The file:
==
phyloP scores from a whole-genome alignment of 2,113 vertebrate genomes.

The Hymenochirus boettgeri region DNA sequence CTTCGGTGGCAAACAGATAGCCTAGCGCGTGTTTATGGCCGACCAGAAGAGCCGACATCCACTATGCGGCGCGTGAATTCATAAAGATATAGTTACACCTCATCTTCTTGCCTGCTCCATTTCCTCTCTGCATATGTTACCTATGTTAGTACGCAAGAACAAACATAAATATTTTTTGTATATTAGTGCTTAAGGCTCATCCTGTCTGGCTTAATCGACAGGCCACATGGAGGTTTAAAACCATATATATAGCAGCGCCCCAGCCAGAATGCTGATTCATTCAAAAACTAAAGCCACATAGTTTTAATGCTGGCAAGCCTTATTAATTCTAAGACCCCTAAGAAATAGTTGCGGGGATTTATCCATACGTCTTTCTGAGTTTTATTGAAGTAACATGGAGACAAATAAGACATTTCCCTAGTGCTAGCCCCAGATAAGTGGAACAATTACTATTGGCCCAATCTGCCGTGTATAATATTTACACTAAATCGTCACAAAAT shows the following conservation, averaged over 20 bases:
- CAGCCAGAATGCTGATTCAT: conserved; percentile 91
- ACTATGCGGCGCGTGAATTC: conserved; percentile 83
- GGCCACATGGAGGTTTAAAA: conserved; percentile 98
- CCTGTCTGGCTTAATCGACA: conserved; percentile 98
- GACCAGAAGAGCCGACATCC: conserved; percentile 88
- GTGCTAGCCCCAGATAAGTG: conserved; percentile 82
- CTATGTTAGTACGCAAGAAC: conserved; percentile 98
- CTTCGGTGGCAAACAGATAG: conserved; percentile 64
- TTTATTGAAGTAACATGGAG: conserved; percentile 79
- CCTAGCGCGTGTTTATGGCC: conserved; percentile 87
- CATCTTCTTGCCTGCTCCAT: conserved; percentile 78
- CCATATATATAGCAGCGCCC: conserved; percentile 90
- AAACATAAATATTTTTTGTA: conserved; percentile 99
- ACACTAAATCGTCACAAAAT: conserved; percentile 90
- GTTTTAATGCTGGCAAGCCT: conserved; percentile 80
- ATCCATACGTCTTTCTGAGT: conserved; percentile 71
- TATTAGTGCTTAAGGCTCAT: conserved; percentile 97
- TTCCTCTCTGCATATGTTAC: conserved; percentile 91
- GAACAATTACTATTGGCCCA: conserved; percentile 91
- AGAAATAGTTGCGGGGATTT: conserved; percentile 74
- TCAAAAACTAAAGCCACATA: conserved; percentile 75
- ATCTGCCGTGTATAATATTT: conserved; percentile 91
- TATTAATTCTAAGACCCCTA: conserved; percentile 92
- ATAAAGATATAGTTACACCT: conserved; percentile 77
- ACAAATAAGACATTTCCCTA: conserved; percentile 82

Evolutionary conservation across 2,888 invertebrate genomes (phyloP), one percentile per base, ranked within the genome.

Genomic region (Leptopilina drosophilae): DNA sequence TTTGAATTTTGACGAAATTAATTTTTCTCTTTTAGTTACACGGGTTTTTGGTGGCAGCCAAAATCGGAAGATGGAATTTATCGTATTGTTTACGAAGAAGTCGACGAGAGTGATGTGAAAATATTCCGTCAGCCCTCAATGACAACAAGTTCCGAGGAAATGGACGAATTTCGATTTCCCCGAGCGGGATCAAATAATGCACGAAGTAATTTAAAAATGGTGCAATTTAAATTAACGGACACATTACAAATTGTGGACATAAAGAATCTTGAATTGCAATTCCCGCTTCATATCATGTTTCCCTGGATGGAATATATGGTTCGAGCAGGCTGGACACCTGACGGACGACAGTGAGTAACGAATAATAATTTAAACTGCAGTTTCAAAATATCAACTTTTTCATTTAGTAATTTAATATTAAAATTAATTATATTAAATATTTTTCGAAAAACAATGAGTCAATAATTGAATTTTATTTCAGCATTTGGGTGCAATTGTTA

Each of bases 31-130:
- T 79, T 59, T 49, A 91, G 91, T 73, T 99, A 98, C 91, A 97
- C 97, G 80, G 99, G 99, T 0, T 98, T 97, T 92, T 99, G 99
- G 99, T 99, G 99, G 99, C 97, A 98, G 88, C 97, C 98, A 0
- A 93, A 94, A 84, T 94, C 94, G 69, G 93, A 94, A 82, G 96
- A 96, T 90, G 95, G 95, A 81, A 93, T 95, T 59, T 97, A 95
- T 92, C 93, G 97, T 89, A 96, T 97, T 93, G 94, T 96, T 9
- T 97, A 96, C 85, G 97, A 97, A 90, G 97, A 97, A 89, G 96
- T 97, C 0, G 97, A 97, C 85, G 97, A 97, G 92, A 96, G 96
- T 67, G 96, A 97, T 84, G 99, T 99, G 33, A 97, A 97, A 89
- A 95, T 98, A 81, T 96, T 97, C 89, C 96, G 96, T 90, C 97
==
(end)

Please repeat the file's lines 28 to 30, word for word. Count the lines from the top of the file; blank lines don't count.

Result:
Evolutionary conservation across 2,888 invertebrate genomes (phyloP), one percentile per base, ranked within the genome.

Genomic region (Leptopilina drosophilae): DNA sequence TTTGAATTTTGACGAAATTAATTTTTCTCTTTTAGTTACACGGGTTTTTGGTGGCAGCCAAAATCGGAAGATGGAATTTATCGTATTGTTTACGAAGAAGTCGACGAGAGTGATGTGAAAATATTCCGTCAGCCCTCAATGACAACAAGTTCCGAGGAAATGGACGAATTTCGATTTCCCCGAGCGGGATCAAATAATGCACGAAGTAATTTAAAAATGGTGCAATTTAAATTAACGGACACATTACAAATTGTGGACATAAAGAATCTTGAATTGCAATTCCCGCTTCATATCATGTTTCCCTGGATGGAATATATGGTTCGAGCAGGCTGGACACCTGACGGACGACAGTGAGTAACGAATAATAATTTAAACTGCAGTTTCAAAATATCAACTTTTTCATTTAGTAATTTAATATTAAAATTAATTATATTAAATATTTTTCGAAAAACAATGAGTCAATAATTGAATTTTATTTCAGCATTTGGGTGCAATTGTTA

Each of bases 31-130: